- Spend Time to Educate Clients About Cybersecurity. Take time to educate clients about prudent cybersecurity practices, which includes only using secure links to upload personally identifiable information. Provide instructions not to directly email personal identifiers, such as driver’s license numbers, social security numbers and account numbers. Also, explain the importance of why and how you will verify the customer’s requests for wires and withdrawals, such as through verbal identification and use of a password.
- Implement Data Encryption and Access Controls. Implement encryption for sensitive data and establish strict user access controls. Limit access to only those who require it and regularly review and update these controls.
- Conduct Penetration and Vulnerability Testing Regularly. Conduct penetration testing to identify weaknesses in your cybersecurity measures, including where a hacker could gain access and expose your institution to cyber risks. In addition, vulnerability simulation tests and exercises should be conducted periodically to identify weaknesses in the IT environment so that such risks can be addressed.
- Obtain Cybersecurity Insurance. Consider investing in cybersecurity insurance to mitigate potential financial losses resulting from a data breach. Review the policy carefully to ensure it adequately covers your institution’s needs. Be aware of when and how to tender your cyber claim.
- Document Your Cybersecurity Activities. Keep comprehensive records of your cybersecurity activities, including audits, assessments, employee training, and incident response actions. These records can serve as valuable evidence in the event of a legal dispute or regulatory investigation.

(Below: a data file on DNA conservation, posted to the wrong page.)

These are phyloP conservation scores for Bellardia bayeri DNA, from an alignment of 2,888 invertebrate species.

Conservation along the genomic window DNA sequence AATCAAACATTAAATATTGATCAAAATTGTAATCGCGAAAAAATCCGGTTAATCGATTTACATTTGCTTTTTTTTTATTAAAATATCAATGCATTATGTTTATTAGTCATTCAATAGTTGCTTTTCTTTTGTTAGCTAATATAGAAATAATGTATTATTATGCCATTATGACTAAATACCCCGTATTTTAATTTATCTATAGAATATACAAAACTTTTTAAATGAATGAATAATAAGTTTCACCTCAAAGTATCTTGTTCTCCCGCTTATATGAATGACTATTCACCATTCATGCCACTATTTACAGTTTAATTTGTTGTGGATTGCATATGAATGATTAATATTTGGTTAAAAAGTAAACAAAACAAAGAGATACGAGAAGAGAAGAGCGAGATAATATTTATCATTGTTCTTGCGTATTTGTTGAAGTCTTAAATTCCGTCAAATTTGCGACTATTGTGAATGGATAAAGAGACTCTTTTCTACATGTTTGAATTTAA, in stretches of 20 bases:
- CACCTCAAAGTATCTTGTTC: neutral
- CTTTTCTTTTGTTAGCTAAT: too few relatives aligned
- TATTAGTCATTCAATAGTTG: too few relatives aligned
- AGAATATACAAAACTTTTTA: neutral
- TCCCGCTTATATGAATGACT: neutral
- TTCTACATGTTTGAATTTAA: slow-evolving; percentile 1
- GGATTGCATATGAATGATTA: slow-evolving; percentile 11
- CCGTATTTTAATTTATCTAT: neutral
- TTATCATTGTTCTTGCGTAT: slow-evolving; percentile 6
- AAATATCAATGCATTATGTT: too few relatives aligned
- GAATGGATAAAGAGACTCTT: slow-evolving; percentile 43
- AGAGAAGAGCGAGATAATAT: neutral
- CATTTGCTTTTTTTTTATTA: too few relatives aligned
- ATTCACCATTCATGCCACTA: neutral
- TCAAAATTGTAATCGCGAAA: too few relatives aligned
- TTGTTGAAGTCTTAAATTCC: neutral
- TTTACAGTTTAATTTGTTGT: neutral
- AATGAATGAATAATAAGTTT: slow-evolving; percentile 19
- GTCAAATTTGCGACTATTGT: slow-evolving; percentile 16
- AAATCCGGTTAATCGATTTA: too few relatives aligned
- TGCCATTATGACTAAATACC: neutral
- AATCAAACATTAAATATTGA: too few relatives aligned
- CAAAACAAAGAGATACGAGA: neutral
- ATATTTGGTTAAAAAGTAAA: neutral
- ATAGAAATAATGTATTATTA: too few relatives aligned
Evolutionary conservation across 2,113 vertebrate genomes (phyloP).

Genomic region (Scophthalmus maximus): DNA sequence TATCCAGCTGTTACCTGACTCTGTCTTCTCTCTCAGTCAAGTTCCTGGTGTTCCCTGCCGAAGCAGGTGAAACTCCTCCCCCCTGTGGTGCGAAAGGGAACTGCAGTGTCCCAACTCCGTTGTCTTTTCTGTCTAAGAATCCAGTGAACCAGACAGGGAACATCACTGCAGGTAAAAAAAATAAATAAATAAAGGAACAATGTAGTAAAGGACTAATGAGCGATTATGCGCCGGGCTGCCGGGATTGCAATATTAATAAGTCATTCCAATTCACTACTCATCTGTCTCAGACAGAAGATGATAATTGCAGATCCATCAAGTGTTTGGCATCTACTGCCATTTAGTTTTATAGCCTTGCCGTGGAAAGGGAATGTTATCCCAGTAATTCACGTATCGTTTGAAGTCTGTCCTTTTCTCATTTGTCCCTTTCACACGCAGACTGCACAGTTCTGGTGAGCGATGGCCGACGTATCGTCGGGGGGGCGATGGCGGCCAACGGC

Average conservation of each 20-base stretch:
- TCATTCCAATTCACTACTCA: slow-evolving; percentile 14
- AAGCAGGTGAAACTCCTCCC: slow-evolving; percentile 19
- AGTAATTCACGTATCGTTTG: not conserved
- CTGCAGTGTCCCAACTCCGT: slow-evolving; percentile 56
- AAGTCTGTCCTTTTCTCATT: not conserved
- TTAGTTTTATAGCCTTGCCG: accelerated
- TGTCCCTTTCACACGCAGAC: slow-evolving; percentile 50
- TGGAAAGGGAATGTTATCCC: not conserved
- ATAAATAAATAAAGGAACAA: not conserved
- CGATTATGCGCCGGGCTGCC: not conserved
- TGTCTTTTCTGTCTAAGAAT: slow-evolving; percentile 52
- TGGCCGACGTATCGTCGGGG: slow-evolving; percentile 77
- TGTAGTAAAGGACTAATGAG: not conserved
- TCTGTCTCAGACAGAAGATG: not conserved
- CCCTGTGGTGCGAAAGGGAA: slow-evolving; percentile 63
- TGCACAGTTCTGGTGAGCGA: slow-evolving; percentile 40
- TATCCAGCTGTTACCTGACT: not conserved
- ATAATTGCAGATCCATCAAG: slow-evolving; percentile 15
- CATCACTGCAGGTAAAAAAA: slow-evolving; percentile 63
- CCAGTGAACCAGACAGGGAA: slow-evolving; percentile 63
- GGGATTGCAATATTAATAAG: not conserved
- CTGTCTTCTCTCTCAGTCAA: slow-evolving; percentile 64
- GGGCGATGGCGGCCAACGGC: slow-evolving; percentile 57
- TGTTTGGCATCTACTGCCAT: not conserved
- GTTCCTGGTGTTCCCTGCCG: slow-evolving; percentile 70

- Engage Knowledgeable Legal Counsel. When developing and reviewing your cyber program, and in the event of a cyber breach, engage experienced legal counsel who understands cybersecurity and financial regulations. They can provide invaluable guidance in navigating the complex legal landscape and minimizing legal risks.
By implementing a comprehensive regulatory compliance monitoring system for cybersecurity, organizations can proactively manage cyber risks, protect sensitive data, and demonstrate to clients, regulators and the industry their commitment to maintaining cybersecurity protections. This approach will both help protect against potential cyber liabilities and also enhance trust among clients, regulators, and stakeholders – which is good for business.
Jacko Law Group offers regulatory and compliance legal counsel for companies and individuals in the securities and financial industries and works with them to ensure their cybersecurity compliance efforts meet regulatory requirements.
For more information on how JLG can assist with your cybersecurity efforts, please contact us at (619) 298-2880.
Authors: Amanda Sobel, Paralegal and Michelle L. Jacko, Managing Partner, Jacko Law Group, PC (“JLG”). JLG works extensively with investment advisers, broker-dealers, investment companies, private equity and hedge funds, banks and corporate clients on securities and corporate counsel matters. For more information, please visit https://www.jackolg.com/.